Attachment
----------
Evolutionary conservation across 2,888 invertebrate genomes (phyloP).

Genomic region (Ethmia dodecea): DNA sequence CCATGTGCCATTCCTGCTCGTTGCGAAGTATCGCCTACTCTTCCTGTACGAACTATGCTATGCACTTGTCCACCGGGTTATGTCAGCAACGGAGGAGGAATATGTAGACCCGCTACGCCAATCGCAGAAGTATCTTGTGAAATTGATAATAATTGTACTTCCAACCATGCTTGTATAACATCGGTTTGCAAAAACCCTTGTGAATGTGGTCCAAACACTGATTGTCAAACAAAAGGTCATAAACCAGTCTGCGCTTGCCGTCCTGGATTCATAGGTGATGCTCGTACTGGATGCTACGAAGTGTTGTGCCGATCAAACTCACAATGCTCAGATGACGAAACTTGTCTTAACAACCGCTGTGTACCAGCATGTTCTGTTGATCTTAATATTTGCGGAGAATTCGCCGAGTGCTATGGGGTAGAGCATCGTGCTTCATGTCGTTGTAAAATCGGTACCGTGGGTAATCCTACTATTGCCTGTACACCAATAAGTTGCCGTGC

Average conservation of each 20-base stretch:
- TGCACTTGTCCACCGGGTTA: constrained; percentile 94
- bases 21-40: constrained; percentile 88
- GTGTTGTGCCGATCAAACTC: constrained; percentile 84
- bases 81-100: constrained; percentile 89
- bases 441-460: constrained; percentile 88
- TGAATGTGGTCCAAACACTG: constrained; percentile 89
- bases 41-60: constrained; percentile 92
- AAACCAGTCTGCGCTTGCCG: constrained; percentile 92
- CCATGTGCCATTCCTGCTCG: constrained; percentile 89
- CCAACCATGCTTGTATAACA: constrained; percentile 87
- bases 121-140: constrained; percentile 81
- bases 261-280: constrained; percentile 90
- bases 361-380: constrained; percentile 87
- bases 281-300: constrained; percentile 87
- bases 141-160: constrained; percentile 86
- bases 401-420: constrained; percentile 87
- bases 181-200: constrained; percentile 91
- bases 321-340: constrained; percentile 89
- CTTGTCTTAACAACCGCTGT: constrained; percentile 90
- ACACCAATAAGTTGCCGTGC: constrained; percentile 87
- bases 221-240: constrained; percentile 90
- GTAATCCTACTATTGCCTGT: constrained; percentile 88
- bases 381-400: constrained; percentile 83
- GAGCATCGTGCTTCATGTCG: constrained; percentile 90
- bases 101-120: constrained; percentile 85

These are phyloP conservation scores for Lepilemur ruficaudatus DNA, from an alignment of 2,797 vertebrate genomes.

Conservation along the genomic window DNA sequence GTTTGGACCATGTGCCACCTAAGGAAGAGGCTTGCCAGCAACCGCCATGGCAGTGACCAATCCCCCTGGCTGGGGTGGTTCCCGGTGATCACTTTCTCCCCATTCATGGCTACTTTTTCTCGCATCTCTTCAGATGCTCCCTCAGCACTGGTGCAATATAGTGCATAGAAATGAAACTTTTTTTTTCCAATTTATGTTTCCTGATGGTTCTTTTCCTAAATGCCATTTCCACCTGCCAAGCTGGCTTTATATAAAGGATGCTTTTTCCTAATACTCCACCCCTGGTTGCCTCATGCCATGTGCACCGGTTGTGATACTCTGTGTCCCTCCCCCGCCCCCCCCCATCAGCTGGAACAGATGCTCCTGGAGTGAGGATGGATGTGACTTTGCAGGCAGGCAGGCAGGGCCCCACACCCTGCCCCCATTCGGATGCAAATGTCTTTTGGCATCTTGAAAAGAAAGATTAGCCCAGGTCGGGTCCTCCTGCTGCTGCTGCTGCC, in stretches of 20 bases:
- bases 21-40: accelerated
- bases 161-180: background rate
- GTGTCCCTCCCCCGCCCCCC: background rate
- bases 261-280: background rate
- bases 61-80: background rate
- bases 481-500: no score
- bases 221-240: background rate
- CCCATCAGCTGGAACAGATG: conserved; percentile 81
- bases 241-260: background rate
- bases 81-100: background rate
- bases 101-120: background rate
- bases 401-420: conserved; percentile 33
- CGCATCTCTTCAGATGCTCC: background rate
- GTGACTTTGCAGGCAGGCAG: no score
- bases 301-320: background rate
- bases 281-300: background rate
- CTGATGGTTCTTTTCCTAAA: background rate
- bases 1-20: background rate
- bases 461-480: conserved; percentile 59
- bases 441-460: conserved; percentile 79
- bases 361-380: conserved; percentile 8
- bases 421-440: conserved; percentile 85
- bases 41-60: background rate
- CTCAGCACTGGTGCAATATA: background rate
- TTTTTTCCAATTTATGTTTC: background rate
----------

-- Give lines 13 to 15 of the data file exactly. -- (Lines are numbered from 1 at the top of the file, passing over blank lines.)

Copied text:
- CCAACCATGCTTGTATAACA: constrained; percentile 87
- bases 121-140: constrained; percentile 81
- bases 261-280: constrained; percentile 90